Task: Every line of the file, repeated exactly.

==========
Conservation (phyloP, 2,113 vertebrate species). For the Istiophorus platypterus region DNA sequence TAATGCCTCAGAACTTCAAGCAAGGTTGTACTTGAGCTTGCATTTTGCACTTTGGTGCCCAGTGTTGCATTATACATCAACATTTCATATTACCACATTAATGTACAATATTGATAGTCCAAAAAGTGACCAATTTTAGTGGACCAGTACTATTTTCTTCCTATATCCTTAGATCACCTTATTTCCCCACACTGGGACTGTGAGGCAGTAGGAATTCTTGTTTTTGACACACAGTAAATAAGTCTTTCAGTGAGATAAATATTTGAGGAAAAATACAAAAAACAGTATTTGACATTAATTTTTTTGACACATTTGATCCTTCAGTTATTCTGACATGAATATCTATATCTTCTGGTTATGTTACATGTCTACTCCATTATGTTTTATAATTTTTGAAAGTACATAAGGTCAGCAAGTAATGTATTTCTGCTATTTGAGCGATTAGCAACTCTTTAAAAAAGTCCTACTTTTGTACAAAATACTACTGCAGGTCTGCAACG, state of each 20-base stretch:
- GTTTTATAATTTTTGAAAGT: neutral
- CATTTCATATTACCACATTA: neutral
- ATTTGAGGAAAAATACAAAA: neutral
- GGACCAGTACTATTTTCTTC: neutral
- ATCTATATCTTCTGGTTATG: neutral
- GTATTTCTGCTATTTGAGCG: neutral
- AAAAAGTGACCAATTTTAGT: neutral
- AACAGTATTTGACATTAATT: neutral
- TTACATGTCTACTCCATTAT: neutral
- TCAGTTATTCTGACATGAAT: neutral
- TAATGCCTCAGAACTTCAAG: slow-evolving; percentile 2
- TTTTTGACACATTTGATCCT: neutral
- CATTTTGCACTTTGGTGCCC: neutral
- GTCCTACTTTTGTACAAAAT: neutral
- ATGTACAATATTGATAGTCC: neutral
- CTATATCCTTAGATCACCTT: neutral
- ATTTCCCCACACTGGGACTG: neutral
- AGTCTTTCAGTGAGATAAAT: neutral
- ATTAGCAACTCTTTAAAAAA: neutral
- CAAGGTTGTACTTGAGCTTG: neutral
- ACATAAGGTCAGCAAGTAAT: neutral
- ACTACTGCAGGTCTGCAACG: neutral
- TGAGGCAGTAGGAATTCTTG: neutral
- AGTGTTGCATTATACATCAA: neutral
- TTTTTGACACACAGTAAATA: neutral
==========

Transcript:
Conservation (phyloP, 2,113 vertebrate species). For the Istiophorus platypterus region DNA sequence TAATGCCTCAGAACTTCAAGCAAGGTTGTACTTGAGCTTGCATTTTGCACTTTGGTGCCCAGTGTTGCATTATACATCAACATTTCATATTACCACATTAATGTACAATATTGATAGTCCAAAAAGTGACCAATTTTAGTGGACCAGTACTATTTTCTTCCTATATCCTTAGATCACCTTATTTCCCCACACTGGGACTGTGAGGCAGTAGGAATTCTTGTTTTTGACACACAGTAAATAAGTCTTTCAGTGAGATAAATATTTGAGGAAAAATACAAAAAACAGTATTTGACATTAATTTTTTTGACACATTTGATCCTTCAGTTATTCTGACATGAATATCTATATCTTCTGGTTATGTTACATGTCTACTCCATTATGTTTTATAATTTTTGAAAGTACATAAGGTCAGCAAGTAATGTATTTCTGCTATTTGAGCGATTAGCAACTCTTTAAAAAAGTCCTACTTTTGTACAAAATACTACTGCAGGTCTGCAACG, state of each 20-base stretch:
- GTTTTATAATTTTTGAAAGT: neutral
- CATTTCATATTACCACATTA: neutral
- ATTTGAGGAAAAATACAAAA: neutral
- GGACCAGTACTATTTTCTTC: neutral
- ATCTATATCTTCTGGTTATG: neutral
- GTATTTCTGCTATTTGAGCG: neutral
- AAAAAGTGACCAATTTTAGT: neutral
- AACAGTATTTGACATTAATT: neutral
- TTACATGTCTACTCCATTAT: neutral
- TCAGTTATTCTGACATGAAT: neutral
- TAATGCCTCAGAACTTCAAG: slow-evolving; percentile 2
- TTTTTGACACATTTGATCCT: neutral
- CATTTTGCACTTTGGTGCCC: neutral
- GTCCTACTTTTGTACAAAAT: neutral
- ATGTACAATATTGATAGTCC: neutral
- CTATATCCTTAGATCACCTT: neutral
- ATTTCCCCACACTGGGACTG: neutral
- AGTCTTTCAGTGAGATAAAT: neutral
- ATTAGCAACTCTTTAAAAAA: neutral
- CAAGGTTGTACTTGAGCTTG: neutral
- ACATAAGGTCAGCAAGTAAT: neutral
- ACTACTGCAGGTCTGCAACG: neutral
- TGAGGCAGTAGGAATTCTTG: neutral
- AGTGTTGCATTATACATCAA: neutral
- TTTTTGACACACAGTAAATA: neutral